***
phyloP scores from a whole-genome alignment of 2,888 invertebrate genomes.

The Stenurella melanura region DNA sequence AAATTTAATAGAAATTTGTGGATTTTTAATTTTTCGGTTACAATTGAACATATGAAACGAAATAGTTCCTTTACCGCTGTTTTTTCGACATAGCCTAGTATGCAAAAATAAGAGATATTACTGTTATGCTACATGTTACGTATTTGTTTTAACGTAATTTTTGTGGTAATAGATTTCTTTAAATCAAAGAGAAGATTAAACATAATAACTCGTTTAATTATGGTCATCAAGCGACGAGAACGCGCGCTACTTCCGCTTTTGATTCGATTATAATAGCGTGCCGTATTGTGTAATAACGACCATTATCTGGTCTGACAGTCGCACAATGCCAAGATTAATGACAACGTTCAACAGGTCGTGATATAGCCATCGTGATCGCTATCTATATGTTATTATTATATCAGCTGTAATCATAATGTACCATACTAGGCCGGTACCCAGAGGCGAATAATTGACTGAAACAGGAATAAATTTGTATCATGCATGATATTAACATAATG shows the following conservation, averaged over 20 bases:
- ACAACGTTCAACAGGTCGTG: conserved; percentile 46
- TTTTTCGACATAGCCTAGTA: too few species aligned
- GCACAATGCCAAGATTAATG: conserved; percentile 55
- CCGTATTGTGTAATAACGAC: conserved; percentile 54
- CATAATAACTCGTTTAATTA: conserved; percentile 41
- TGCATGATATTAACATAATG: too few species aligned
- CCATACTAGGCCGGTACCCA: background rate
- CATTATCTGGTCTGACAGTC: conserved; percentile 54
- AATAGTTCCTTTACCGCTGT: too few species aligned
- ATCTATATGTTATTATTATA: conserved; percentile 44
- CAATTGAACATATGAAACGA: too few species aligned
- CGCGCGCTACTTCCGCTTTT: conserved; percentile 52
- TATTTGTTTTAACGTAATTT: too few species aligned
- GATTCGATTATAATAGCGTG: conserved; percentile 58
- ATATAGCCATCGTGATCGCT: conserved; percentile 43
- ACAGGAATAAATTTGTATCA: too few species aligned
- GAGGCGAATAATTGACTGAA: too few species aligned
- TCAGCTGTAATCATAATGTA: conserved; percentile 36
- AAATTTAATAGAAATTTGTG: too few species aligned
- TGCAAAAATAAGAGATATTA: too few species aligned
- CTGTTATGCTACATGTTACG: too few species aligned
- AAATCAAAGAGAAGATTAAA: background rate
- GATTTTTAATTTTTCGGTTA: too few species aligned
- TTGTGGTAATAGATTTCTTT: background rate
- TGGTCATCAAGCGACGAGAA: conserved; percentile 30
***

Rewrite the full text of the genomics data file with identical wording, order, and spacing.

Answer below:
phyloP scores from a whole-genome alignment of 2,888 invertebrate genomes.

The Stenurella melanura region DNA sequence AAATTTAATAGAAATTTGTGGATTTTTAATTTTTCGGTTACAATTGAACATATGAAACGAAATAGTTCCTTTACCGCTGTTTTTTCGACATAGCCTAGTATGCAAAAATAAGAGATATTACTGTTATGCTACATGTTACGTATTTGTTTTAACGTAATTTTTGTGGTAATAGATTTCTTTAAATCAAAGAGAAGATTAAACATAATAACTCGTTTAATTATGGTCATCAAGCGACGAGAACGCGCGCTACTTCCGCTTTTGATTCGATTATAATAGCGTGCCGTATTGTGTAATAACGACCATTATCTGGTCTGACAGTCGCACAATGCCAAGATTAATGACAACGTTCAACAGGTCGTGATATAGCCATCGTGATCGCTATCTATATGTTATTATTATATCAGCTGTAATCATAATGTACCATACTAGGCCGGTACCCAGAGGCGAATAATTGACTGAAACAGGAATAAATTTGTATCATGCATGATATTAACATAATG shows the following conservation, averaged over 20 bases:
- ACAACGTTCAACAGGTCGTG: conserved; percentile 46
- TTTTTCGACATAGCCTAGTA: too few species aligned
- GCACAATGCCAAGATTAATG: conserved; percentile 55
- CCGTATTGTGTAATAACGAC: conserved; percentile 54
- CATAATAACTCGTTTAATTA: conserved; percentile 41
- TGCATGATATTAACATAATG: too few species aligned
- CCATACTAGGCCGGTACCCA: background rate
- CATTATCTGGTCTGACAGTC: conserved; percentile 54
- AATAGTTCCTTTACCGCTGT: too few species aligned
- ATCTATATGTTATTATTATA: conserved; percentile 44
- CAATTGAACATATGAAACGA: too few species aligned
- CGCGCGCTACTTCCGCTTTT: conserved; percentile 52
- TATTTGTTTTAACGTAATTT: too few species aligned
- GATTCGATTATAATAGCGTG: conserved; percentile 58
- ATATAGCCATCGTGATCGCT: conserved; percentile 43
- ACAGGAATAAATTTGTATCA: too few species aligned
- GAGGCGAATAATTGACTGAA: too few species aligned
- TCAGCTGTAATCATAATGTA: conserved; percentile 36
- AAATTTAATAGAAATTTGTG: too few species aligned
- TGCAAAAATAAGAGATATTA: too few species aligned
- CTGTTATGCTACATGTTACG: too few species aligned
- AAATCAAAGAGAAGATTAAA: background rate
- GATTTTTAATTTTTCGGTTA: too few species aligned
- TTGTGGTAATAGATTTCTTT: background rate
- TGGTCATCAAGCGACGAGAA: conserved; percentile 30